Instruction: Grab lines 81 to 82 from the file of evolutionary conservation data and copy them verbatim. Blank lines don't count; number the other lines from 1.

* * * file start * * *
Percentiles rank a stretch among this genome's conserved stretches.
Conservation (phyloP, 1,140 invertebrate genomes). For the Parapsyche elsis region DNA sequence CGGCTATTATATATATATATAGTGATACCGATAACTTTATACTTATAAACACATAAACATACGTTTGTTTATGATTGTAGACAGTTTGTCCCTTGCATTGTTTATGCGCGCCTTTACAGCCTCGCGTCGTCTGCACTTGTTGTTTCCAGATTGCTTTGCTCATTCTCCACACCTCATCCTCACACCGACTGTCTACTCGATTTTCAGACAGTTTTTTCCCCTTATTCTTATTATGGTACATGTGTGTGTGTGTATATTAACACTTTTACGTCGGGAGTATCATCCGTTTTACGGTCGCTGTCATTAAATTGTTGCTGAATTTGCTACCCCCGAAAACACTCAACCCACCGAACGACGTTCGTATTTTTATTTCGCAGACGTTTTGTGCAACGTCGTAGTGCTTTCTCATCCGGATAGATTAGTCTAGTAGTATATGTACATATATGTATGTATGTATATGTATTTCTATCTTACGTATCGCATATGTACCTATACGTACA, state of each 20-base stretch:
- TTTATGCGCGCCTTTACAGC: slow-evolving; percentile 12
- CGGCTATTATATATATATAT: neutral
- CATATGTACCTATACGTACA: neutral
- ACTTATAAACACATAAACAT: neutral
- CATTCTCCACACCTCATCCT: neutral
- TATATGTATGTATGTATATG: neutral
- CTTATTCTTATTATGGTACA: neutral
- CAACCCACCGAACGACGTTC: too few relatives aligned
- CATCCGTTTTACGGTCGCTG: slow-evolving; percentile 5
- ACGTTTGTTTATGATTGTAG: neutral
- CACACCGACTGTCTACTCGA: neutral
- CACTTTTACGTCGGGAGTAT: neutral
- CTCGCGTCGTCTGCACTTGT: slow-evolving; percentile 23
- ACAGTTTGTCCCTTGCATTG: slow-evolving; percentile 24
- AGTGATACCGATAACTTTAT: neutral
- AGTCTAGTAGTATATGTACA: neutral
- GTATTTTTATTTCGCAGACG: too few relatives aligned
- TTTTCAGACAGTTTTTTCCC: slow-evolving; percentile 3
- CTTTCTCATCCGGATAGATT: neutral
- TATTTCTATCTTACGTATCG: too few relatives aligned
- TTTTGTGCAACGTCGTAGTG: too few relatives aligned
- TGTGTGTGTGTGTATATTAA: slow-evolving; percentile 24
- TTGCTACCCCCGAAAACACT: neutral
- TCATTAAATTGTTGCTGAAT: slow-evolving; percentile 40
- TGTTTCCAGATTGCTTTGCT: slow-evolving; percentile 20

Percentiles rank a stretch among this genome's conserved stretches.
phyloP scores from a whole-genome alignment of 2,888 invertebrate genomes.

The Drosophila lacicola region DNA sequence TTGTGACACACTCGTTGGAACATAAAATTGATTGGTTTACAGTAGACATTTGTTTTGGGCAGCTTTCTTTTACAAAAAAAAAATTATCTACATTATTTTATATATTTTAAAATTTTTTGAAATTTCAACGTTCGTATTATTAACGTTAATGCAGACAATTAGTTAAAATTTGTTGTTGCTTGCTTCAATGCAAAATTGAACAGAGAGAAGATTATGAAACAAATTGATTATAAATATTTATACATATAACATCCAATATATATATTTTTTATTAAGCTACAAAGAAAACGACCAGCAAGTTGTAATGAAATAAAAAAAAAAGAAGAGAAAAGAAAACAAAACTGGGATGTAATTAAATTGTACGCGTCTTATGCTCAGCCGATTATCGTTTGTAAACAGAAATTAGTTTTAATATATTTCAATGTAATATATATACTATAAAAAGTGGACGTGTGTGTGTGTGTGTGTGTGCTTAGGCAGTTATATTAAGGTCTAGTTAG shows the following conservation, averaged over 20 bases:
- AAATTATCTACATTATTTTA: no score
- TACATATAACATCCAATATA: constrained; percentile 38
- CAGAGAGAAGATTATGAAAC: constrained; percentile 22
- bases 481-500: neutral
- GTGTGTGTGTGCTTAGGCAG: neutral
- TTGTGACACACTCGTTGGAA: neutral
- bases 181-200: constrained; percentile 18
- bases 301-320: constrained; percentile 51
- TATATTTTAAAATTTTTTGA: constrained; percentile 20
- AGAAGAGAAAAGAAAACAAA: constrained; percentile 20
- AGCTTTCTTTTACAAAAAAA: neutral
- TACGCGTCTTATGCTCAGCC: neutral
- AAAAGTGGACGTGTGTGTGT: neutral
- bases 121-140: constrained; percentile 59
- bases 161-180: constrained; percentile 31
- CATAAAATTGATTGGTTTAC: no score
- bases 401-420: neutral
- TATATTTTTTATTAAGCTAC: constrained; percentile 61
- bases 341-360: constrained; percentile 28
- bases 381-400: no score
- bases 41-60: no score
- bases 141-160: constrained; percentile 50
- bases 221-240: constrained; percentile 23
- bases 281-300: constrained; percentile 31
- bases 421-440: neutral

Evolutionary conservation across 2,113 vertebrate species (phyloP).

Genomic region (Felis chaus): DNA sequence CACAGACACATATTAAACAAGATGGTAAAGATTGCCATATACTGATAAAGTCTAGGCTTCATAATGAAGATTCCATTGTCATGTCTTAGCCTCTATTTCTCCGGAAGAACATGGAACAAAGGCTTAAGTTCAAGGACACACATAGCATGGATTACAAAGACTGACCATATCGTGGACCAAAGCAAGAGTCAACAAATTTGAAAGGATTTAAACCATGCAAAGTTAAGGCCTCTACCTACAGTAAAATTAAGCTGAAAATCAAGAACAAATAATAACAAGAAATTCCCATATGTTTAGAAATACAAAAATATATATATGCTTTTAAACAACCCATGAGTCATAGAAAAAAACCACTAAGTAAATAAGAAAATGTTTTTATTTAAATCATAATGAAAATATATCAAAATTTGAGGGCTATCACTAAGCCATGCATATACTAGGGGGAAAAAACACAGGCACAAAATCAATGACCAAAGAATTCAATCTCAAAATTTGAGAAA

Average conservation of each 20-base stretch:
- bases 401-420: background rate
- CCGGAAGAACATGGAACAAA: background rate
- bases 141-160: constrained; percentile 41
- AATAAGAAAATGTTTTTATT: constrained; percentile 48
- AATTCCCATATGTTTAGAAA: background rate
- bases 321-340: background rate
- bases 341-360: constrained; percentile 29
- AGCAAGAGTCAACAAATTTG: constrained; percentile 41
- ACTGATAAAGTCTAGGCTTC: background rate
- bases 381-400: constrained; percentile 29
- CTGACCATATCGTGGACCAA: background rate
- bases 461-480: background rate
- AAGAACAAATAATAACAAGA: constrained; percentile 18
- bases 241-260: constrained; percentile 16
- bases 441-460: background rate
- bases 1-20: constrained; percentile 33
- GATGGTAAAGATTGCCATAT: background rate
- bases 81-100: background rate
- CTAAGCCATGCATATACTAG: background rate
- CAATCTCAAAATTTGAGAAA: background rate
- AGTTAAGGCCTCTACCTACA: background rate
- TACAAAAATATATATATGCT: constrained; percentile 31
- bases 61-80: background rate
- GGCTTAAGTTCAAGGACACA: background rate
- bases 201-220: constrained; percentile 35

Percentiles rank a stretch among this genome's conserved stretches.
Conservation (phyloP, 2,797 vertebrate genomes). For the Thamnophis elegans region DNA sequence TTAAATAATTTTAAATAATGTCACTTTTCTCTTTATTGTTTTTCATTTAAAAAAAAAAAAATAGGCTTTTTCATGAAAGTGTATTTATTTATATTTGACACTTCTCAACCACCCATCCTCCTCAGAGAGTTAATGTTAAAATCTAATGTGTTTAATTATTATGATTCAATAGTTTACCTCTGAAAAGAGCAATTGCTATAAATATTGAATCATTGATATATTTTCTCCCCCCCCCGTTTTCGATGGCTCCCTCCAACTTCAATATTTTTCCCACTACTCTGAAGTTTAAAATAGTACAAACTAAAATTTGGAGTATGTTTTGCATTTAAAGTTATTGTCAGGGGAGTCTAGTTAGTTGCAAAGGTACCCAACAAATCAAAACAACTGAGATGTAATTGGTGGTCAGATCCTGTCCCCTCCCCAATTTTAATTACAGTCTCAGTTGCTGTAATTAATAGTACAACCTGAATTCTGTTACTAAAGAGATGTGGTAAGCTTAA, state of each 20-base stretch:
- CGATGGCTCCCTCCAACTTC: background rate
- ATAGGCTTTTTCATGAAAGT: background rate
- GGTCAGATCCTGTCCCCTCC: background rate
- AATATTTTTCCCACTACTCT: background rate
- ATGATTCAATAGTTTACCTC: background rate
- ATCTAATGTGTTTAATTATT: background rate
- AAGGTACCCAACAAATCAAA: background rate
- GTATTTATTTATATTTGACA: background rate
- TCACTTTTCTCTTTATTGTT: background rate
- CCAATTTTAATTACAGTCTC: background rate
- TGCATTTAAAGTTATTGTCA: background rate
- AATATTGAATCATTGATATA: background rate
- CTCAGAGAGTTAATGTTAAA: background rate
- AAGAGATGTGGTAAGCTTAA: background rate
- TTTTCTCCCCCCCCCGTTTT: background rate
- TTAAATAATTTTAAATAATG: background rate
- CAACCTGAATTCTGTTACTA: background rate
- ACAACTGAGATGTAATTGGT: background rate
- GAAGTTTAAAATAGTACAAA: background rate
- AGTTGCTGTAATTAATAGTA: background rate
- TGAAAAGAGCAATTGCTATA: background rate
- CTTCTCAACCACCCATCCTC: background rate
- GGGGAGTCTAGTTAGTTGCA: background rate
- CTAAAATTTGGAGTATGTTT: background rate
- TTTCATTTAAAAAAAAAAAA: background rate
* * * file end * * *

- bases 61-80: background rate
- GGCTTAAGTTCAAGGACACA: background rate